Since the coronavirus outbreak, many exams have been administered online. Students are in the comfort of their own homes, instead of in a large exam room monitored by invigilators to prevent cheating.
In their efforts to combat academic misconduct, many institutions of higher education are relying on online invigilation. Students are required to turn on the camera on their laptops and have their internet traffic monitored. They sometimes also have to turn on the camera on their phones.
The LSVb published a warning against privacy violations due to online surveillance today. One example was that journalists in Groningen had direct access to exams as they were being taken. The situation also comes with many technical issues. At Erasmus University, 102 exams were declared invalid due to malfunctioning software, but this decision was later rescinded.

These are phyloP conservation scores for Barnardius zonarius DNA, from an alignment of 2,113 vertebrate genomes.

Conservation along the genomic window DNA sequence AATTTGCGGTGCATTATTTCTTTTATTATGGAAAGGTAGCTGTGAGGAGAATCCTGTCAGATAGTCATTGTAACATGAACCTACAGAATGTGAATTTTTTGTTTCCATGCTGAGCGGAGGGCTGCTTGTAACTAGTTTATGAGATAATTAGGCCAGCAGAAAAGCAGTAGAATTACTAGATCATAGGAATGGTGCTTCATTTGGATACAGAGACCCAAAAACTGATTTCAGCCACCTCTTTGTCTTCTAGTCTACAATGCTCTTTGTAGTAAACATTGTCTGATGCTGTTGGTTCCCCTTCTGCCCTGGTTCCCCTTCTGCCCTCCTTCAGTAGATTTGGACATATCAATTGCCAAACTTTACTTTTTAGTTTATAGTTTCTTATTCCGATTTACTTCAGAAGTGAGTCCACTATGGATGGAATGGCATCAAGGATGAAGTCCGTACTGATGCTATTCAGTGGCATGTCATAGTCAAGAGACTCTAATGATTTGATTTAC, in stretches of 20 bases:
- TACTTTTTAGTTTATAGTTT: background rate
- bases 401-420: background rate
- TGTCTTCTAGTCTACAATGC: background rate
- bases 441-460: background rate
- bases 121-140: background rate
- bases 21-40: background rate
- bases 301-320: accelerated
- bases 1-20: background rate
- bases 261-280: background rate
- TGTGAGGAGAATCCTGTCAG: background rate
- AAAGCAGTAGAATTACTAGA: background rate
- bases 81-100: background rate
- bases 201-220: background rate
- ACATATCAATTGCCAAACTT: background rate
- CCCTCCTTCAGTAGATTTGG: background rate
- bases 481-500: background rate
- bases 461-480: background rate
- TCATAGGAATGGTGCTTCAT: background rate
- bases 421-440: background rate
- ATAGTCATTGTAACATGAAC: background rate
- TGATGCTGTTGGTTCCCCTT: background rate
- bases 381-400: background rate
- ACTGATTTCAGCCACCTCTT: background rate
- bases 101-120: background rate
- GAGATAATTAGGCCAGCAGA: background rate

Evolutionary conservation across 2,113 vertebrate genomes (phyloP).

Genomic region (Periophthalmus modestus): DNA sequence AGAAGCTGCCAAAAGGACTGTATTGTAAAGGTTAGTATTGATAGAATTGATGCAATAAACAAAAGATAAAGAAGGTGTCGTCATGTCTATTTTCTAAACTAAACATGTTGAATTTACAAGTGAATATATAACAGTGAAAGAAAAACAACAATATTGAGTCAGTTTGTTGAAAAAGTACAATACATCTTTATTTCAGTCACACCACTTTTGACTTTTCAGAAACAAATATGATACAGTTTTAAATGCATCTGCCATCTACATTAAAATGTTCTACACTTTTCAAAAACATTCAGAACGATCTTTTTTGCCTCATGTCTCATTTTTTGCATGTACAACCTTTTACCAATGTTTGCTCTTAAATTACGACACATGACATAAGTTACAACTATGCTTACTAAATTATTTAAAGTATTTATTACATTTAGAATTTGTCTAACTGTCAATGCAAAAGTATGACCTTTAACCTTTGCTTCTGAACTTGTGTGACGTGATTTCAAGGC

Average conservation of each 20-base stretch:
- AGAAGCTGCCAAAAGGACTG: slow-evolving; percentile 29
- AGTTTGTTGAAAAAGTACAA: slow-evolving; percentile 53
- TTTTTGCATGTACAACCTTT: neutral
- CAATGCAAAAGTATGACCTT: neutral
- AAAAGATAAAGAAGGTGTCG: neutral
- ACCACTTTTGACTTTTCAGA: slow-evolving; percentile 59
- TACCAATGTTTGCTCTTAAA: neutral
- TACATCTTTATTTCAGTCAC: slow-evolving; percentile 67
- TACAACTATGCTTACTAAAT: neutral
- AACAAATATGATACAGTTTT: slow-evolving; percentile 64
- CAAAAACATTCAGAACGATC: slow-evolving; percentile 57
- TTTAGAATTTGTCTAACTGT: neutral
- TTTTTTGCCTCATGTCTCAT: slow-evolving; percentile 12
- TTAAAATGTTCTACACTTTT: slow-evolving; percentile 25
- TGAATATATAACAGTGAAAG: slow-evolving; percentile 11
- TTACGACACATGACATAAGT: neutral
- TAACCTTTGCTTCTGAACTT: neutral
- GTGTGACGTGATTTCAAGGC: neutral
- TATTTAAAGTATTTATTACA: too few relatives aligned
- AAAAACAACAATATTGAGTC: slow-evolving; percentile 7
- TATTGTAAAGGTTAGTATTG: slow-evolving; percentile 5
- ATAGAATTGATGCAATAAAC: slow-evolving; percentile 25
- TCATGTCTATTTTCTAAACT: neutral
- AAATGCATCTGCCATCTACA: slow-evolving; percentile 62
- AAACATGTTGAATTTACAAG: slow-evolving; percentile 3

The union believes that online proctoring causes a lot of stress among students. Besides, there are better alternatives available: “From open-book exams and essays, to on-campus exams that require students show the results from a rapid corona test.”
The LSVb states that if institutions continue to use proctoring, they will be “showing a lack of care for their students”.
The union has scoured the websites of 21 institutions for information about online exams. They discovered that only six do not use online proctoring. When asked, the LSVb names the University of Groningen, Windesheim University of Applied Sciences and Leiden University of Applied Sciences as examples.
The University of Groningen has experimented with the practice, but abandoned proctoring due to a range of limitations. Sometimes teachers call some of their students to check whether they did indeed take their exams themselves.
Windesheim has refrained from the practice so far but is considering the options. Leiden and Avans were among the first universities of applied sciences to decide not to use online proctoring.
HOP, Bas Belleman